Mindfulness Skills for Individuals
with LD
Pilot study:
Are mindfulness practices, taught in a
group format, acceptable and useful
for adults with ID?
(Donnelly, James and Walz, In press)
Preparation
•
•
•
•
Adapting practices e.g. wording, type of practice
Group location?
Involvement of support workers?
Length of group?
• Letter & information sheet
• Initial meeting about group
• Evaluation - Coping measure, interviews, feedback
The pilot group
• Four-week group run for an hour
• Four participants (half female)
• Recruited from CLDT due to difficulties coping with
emotions such anxiety or anger
• Two participants accompanied by their support
worker / PA
• Facilitated by clinical psychology trainee (KJ) and
volunteer
Session structure
• Orientation – introductions, session plan, group rules
• Introductory task – shifting focus of attention
•
•
•
•
Mindfulness Training – Soles of the Feet Practice
Group Discussion & feedback
Discussion about home practice
Session Feedback questionnaire
Mindfulness group feedback questionnaire
Participant feedback
• Helpful aspects:
– “The mindfulness practices”
– “Learning new skills”
– “Focusing on things to bring my mind back from wondering”
– “Learnt to think about today not yesterday”
– “Sharing with the rest of the group”
– “Making new friends”
– “Being with the group”
• Least helpful aspects:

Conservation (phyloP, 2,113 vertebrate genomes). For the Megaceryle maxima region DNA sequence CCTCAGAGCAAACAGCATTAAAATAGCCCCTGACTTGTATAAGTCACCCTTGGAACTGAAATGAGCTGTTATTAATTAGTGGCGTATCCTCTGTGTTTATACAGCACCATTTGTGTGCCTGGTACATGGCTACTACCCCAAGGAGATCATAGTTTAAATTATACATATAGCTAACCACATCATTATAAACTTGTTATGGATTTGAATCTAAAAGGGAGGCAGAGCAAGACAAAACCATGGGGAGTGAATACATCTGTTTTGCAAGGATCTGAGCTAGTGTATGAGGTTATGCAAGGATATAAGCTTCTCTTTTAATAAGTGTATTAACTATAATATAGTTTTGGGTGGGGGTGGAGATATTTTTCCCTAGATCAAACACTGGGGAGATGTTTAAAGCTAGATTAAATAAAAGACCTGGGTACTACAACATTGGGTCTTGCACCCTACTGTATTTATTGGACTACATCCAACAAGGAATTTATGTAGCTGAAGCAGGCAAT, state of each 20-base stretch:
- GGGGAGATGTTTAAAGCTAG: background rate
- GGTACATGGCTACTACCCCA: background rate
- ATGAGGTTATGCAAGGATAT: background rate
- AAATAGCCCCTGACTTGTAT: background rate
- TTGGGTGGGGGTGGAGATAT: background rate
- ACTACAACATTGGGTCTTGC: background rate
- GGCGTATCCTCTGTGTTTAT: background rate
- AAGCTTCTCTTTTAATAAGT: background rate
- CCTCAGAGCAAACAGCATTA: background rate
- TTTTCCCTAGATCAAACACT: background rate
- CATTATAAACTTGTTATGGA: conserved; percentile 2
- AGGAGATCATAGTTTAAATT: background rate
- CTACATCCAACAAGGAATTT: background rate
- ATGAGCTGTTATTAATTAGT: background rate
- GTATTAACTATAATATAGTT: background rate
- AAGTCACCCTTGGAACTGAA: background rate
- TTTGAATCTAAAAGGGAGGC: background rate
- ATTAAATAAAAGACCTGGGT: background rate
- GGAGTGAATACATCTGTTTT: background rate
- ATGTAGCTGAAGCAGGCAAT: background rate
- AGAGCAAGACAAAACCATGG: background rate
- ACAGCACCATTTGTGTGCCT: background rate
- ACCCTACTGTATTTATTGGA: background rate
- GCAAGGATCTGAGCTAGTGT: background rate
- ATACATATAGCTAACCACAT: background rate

– “It did bring up the past”
– “I’m not sure about the feet one”
Modifications based on feedback
– Six-week group
– Focus on the palms of the hands or soles of the
feet
– Add in another practice
– Add in quantitative measure for evaluation
• Modified Five Factor Mindfulness Questionnaire (FFMQ-m)
• One item from each of the five factors: non-reactivity to inner
experience, observing thoughts and feelings, acting with awareness,
describing/labelling with words and non-judging of experience
SoF Practise!
Groups 2 and 3:
Is a modified protocol acceptable and
useful for adults with ID and does the
group program lead to an increase in
self-reported mindfulness?
Groups 2 and 3
• Two six-week courses each session 60-90 minutes
• Total of 11 participants with mild (n=9) to moderate (n=2) ID
– group 2, n=5
– group 3, n= 6
• Facilitated by trainee clinical psychologist and assistant
psychologist
• Feedback sheet after each session
Session structure
Session 1





What is mindfulness?
Shifting attention
Soles of the feet / palms of hands practice
Introduction to home practice
Session feedback
Session 4
Session 2







What are negative thoughts and worries?
Shifting attention
Soles of the feet / palms of the hands
Awareness of breathing
Feedback on homework